Latest Genes Stories
It is common knowledge that most humans think before they act. A new study, published in the journal Science, makes the case that this cognitive ability can also be found in the fruit fly.
People possessing a variant of the longevity gene KLOTHO have demonstrated enhanced brain skills, regardless of factors such as age, sex or risk of Alzheimer’s disease, according to research published in the journal Cell Reports.
The gene mutation that causes Huntington's disease appears in every cell in the body, yet kills only two types of brain cells. Why? UCLA scientists used a unique approach to switch the gene off in individual brain regions and zero in on those that play a role in causing the disease in mice.
Scientists studying the most common form of inherited mental disability—a genetic disease called “Fragile X syndrome”—have uncovered new details about the cellular processes responsible for the condition that could lead to the development of therapies to restore some of the capabilities lost in affected individuals.
Researchers at UC Davis have identified a new feature of the genetic mutation responsible for the progressive neurodegenerative disorder, fragile X-associated tremor/ataxia syndrome (FXTAS) — the formation of "R-loops," which they believe may be associated with the disorder's neurological symptoms, such as tremors, lack of balance, features of Parkinsonism, and cognitive decline.
Researchers at UC Davis have identified a new feature of the genetic mutation responsible for the progressive neurodegenerative disorder fragile X-associated tremor/ataxia syndrome (FXTAS) —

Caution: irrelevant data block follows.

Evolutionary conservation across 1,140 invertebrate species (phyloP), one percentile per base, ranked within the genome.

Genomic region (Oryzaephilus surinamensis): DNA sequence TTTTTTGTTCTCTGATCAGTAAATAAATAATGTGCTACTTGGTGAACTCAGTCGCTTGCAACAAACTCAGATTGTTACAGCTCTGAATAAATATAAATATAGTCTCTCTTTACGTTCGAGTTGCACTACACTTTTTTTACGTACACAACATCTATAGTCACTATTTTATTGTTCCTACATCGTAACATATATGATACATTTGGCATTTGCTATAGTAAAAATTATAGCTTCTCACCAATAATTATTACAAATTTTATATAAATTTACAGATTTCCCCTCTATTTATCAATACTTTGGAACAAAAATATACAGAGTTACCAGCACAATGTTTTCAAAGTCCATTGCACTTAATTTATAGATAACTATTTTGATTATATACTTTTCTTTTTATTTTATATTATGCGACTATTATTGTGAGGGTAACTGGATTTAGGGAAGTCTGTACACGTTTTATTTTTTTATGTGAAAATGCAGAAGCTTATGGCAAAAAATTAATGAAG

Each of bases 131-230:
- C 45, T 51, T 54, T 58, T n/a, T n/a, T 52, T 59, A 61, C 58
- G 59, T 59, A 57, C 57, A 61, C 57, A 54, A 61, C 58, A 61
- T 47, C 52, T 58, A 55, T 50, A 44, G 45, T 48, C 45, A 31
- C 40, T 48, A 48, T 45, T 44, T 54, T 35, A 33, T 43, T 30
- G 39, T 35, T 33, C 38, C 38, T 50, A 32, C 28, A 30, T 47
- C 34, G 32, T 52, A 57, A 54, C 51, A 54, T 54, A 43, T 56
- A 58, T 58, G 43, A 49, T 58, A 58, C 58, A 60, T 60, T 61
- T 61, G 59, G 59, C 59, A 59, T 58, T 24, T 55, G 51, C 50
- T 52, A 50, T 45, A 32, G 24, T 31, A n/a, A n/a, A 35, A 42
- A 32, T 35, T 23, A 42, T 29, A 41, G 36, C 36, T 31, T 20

Working with genetically engineered mice, Johns Hopkins neuroscientists report they have identified what they believe is the cause of the vast disintegration of a part of the brain called the corpus striatum in rodents and people with Huntington's disease: loss of the ability to make the amino acid cysteine.
Activation of beta-catenin, the primary mediator of the ubiquitous Wnt signaling pathway, alters the immune system in lasting and harmful ways.
According to researchers at the Max Planck Institute for Plant Breeding Research in Cologne, the hairy bittercress (Cardamine hirsuta) has a particular gene to thank for its dissected leaves.
Brigham Young University scientists recently stumbled onto one potential tumor suppressor with an especially ominous name: Programmed Cell Death Protein 5 (aka PDCD5). What they found opens a new avenue for cancer researchers; in fact, the Journal of Biological Chemistry recognizes the work as their research paper of the week.
The Herpesviridae, a large family of DNA viruses, causes disease in animals and humans. Members of this family are known as herpesviruses. They all share a common structure where they are composed of relatively large double-stranded, linear DNA genomes encoding 100-200 genes encased within an icosahedral protein cage called the capsid. The whole particle is known as a virion. They are all nuclear-replicating. When a viral particle contacts a cell with specific types of receptor molecules...
- A poem in which the author retracts something said in an earlier poem.